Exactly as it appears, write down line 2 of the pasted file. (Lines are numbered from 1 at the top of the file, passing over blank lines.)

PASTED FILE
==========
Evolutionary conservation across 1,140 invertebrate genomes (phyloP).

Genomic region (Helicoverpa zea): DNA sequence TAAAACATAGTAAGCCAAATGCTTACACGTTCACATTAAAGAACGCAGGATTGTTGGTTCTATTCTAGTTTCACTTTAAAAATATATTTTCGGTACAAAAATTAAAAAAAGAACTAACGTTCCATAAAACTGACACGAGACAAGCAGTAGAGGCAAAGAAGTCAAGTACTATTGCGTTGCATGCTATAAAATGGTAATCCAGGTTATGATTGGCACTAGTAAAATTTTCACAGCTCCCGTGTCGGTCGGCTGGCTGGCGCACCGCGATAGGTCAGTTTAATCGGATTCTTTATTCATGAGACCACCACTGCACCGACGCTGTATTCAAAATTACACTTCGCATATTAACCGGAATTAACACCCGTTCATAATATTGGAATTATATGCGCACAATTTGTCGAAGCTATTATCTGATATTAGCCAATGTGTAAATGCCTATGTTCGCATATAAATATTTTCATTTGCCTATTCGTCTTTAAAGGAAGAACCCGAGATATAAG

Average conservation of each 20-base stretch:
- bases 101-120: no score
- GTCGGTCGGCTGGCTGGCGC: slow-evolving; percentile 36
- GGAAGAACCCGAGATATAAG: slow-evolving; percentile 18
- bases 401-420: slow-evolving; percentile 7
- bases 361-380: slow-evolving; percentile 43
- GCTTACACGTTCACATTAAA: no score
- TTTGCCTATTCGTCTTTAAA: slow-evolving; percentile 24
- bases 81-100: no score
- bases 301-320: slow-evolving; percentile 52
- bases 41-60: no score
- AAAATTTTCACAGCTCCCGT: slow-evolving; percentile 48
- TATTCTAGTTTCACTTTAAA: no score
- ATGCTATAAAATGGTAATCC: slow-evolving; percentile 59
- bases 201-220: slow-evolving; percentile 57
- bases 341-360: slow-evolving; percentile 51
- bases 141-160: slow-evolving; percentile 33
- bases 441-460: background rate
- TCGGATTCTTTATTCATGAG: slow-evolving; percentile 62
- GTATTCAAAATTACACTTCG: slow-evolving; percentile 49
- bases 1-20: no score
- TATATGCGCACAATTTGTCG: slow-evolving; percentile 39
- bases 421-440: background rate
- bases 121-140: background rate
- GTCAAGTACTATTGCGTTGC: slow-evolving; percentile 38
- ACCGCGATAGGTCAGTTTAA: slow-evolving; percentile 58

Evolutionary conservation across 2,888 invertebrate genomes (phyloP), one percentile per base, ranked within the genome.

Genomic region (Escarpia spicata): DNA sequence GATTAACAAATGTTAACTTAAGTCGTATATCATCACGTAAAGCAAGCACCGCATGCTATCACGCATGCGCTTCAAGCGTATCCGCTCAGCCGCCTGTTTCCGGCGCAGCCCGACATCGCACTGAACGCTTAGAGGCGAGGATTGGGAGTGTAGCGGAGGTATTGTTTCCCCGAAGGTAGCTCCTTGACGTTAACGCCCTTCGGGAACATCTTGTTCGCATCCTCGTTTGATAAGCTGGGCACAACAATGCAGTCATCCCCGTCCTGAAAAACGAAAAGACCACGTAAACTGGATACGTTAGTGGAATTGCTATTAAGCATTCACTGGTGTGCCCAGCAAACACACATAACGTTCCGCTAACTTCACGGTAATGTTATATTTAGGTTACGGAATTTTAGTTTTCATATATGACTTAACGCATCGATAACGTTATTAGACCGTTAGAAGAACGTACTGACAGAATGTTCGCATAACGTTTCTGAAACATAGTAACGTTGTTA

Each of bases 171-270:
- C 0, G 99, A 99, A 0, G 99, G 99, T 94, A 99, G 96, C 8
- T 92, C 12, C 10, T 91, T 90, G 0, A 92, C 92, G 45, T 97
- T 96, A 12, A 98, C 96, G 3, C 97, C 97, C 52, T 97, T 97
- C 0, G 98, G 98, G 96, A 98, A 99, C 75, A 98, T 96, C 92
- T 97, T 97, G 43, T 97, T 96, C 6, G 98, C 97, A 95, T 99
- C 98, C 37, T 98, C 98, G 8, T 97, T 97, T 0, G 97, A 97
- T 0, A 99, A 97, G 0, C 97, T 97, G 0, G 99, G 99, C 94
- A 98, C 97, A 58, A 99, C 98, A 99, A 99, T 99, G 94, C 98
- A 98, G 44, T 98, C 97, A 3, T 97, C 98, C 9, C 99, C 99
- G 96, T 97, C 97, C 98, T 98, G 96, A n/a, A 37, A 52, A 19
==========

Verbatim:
Genomic region (Helicoverpa zea): DNA sequence TAAAACATAGTAAGCCAAATGCTTACACGTTCACATTAAAGAACGCAGGATTGTTGGTTCTATTCTAGTTTCACTTTAAAAATATATTTTCGGTACAAAAATTAAAAAAAGAACTAACGTTCCATAAAACTGACACGAGACAAGCAGTAGAGGCAAAGAAGTCAAGTACTATTGCGTTGCATGCTATAAAATGGTAATCCAGGTTATGATTGGCACTAGTAAAATTTTCACAGCTCCCGTGTCGGTCGGCTGGCTGGCGCACCGCGATAGGTCAGTTTAATCGGATTCTTTATTCATGAGACCACCACTGCACCGACGCTGTATTCAAAATTACACTTCGCATATTAACCGGAATTAACACCCGTTCATAATATTGGAATTATATGCGCACAATTTGTCGAAGCTATTATCTGATATTAGCCAATGTGTAAATGCCTATGTTCGCATATAAATATTTTCATTTGCCTATTCGTCTTTAAAGGAAGAACCCGAGATATAAG